GEORGE COPELAND AULT (1891–1948)
Morning in Brooklyn, 1929
Oil on canvas, 20 x 24 in.
Signed, dated, and inscribed (at lower right): G. C. Ault ’29
EX COLL.: the artist; James C. Boudreau, New York; Howard Young, New York; private collection until 2019
Morning in Booklyn communicates, in common with other Ault canvases, a sense of pervasive loneliness in the midst of the densely populated city. Windows are blank. Shopfronts stand empty. There is evidence of the presence of people, but no people. While this certainly may have been a reflection of Ault’s increasing social isolation, it also dipped into a sense of alienation that was shared by other artists, notably Edward Hopper (1882–1967). Though Hopper was older than Ault, he struggled for years until his breakthrough with oil paintings in the same decade that Ault found success—the 1920s. Hopper’s explorations of urban loneliness and alienation are parallel creations with Ault’s canvases. Fittingly, the Whitney Museum of American Art, home to Hopper’s famous Early Sunday Morning (1930), a vision of Seventh Avenue at Fifteenth Street, also owns Ault’s Hudson Street (1932), both streetscapes near the artists’ homes in Greenwich Village, both without any visible human presence.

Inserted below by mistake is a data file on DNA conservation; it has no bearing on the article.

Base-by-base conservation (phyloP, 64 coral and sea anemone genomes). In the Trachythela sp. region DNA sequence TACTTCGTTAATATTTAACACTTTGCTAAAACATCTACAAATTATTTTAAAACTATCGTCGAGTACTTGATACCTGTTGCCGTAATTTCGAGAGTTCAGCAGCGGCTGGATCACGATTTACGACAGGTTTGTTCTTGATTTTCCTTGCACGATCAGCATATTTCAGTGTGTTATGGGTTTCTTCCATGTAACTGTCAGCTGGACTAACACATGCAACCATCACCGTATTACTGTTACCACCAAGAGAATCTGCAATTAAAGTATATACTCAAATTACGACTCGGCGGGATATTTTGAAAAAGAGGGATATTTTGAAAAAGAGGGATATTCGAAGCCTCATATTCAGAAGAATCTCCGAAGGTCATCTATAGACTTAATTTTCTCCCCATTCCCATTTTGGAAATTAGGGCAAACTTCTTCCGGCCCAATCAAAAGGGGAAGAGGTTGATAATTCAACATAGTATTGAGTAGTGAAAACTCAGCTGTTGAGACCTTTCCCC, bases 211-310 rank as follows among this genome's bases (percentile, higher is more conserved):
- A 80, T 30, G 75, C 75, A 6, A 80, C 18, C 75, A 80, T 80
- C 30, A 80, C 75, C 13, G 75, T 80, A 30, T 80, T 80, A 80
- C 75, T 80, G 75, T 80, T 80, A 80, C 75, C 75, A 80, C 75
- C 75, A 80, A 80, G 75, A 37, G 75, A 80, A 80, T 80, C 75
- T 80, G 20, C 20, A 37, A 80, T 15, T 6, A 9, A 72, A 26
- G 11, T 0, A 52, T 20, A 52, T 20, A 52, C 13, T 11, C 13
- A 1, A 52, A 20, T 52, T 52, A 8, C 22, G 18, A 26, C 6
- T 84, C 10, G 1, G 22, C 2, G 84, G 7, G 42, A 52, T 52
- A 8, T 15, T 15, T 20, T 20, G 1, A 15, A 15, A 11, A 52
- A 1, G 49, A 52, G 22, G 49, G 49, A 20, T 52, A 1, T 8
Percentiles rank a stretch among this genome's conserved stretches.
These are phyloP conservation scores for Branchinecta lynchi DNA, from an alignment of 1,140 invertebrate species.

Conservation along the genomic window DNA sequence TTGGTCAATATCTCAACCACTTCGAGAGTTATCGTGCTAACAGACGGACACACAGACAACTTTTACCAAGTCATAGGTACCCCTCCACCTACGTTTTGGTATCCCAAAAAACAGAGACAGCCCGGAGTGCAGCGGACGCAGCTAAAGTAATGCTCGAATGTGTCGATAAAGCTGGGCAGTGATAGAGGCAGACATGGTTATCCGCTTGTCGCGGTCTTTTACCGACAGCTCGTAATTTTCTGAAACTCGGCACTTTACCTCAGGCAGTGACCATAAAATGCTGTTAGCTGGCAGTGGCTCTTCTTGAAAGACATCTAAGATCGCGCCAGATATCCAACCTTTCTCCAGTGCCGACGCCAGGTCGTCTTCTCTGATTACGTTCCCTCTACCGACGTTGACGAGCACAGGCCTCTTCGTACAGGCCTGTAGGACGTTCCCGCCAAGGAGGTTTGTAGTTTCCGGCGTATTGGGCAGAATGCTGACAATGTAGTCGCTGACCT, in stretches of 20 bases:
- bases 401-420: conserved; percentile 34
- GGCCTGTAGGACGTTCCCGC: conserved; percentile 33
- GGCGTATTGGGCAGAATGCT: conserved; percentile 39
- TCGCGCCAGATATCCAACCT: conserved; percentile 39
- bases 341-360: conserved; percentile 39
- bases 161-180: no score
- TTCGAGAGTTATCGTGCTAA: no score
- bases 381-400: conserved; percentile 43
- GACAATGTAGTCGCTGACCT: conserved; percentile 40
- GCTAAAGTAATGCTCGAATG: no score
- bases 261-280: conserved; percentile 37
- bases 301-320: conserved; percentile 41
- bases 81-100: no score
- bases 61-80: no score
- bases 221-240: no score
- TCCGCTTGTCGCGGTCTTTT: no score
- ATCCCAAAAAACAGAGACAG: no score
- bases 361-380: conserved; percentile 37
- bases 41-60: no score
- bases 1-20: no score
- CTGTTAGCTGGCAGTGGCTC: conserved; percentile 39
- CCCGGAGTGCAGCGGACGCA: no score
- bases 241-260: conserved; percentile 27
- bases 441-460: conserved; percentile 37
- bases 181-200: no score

Morning in Brooklyn has a distinguished provenance. It’s first owner, James C. Boudreau, was the very influential Director of the School of Fine and Applied Arts at Pratt Institute in Brooklyn from 1929 until 1956. His endorsement of Ault, evidenced by ownership of this work, constituted an important contemporary affirmation of high critical regard.